Capitation and consolidation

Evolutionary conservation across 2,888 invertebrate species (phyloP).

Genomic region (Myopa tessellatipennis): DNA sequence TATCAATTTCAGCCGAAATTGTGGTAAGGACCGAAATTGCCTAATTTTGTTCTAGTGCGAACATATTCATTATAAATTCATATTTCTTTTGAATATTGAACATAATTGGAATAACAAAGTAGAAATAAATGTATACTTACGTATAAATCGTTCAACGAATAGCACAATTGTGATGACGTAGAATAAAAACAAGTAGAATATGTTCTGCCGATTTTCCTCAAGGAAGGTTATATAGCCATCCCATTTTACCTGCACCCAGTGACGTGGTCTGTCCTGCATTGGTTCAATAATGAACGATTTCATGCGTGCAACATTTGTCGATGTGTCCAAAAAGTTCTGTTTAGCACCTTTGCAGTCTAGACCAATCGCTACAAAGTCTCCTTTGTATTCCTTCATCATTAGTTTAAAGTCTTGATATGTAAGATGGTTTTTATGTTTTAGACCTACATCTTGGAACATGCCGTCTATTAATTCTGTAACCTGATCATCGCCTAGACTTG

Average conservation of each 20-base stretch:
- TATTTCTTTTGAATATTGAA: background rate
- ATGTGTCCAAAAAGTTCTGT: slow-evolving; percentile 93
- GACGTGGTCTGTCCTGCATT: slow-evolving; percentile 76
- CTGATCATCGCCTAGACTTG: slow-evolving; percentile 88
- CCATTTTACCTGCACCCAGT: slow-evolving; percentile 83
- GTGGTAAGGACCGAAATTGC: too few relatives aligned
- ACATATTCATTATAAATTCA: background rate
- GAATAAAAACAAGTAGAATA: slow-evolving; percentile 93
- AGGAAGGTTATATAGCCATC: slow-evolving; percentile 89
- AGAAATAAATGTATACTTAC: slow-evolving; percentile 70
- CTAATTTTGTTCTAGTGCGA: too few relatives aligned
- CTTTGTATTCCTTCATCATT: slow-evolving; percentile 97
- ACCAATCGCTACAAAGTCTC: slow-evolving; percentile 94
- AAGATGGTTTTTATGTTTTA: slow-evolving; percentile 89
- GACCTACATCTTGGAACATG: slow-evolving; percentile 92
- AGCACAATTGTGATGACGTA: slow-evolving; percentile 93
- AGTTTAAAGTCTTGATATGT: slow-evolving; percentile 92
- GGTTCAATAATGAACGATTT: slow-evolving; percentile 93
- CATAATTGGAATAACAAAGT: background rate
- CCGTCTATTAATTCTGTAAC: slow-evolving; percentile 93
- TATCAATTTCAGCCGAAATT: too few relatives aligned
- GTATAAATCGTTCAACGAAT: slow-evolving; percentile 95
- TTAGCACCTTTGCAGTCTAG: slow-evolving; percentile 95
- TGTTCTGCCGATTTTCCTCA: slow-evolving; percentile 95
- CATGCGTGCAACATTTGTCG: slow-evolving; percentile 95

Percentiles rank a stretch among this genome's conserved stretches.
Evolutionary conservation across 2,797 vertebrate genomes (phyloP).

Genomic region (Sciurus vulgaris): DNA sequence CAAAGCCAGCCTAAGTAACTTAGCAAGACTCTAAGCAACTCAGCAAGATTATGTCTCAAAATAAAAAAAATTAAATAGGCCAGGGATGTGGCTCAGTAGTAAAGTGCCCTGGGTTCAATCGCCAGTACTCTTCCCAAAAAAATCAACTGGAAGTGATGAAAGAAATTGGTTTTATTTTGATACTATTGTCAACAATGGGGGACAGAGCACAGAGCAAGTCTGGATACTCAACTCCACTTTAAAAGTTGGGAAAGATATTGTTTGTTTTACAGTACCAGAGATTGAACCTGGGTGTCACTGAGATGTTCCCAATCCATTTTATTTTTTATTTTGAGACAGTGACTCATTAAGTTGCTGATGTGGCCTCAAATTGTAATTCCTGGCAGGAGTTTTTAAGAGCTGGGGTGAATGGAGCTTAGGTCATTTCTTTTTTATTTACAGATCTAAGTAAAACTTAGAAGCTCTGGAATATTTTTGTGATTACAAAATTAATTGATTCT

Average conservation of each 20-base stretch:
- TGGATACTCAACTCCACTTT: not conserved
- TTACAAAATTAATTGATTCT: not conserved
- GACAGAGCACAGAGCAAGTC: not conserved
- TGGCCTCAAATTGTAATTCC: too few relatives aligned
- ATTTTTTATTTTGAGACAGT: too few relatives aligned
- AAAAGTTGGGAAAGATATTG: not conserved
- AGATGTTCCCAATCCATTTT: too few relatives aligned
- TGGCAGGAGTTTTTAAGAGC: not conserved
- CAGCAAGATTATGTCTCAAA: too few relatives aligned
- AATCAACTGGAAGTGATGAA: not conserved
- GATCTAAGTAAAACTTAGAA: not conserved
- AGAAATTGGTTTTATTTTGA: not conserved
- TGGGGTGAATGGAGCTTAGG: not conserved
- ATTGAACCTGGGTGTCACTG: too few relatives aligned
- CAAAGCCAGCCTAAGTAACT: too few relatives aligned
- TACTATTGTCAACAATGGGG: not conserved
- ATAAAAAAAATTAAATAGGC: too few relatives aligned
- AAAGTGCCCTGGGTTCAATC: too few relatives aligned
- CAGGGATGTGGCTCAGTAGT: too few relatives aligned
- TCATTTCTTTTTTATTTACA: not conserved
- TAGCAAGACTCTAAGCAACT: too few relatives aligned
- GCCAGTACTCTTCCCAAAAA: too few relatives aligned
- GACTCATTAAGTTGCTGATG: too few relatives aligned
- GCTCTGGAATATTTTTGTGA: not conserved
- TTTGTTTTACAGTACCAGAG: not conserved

This thesis analyzes how a change in reimbursement model from Fee-For-Service (FFS) to a bundled payment model affects firm sizes in the dialysis market from 2007 to 2020. This work aims to provide context as to how bundled payment and other capitation policies may affect healthcare markets in unexpected ways. This thesis will assess the state of the dialysis market through a comparison of its current state to perfect competition economic principles. The Background section will provide readers with an overview of the dialysis industry as well as recent policy changes in the dialysis reimbursement. The Methods section describes why a comparative interrupted time series analysis (CITSA) was chosen, and explains all variables and analyses utilized to produce a picture of the dialysis markets changes over time, using number of facilities owned by two different categories of firms annually. The Results section reports average changes in facility ownership by firm grouping over in both the pre and post-treatment periods, and examines the differences in the trends of both groups, concluding that significant consolidation has taken place in the dialysis market. The Discussion interprets the results of the analysis and expands on recent trends of capitation and consolidation in healthcare markets. The Conclusion of this research gives recommendation for future research and policy that could be crucial to protect Americans from rising healthcare prices and unnecessary care costs, given the rates of consolidation in healthcare and the amount of markets that are already highly concentrated.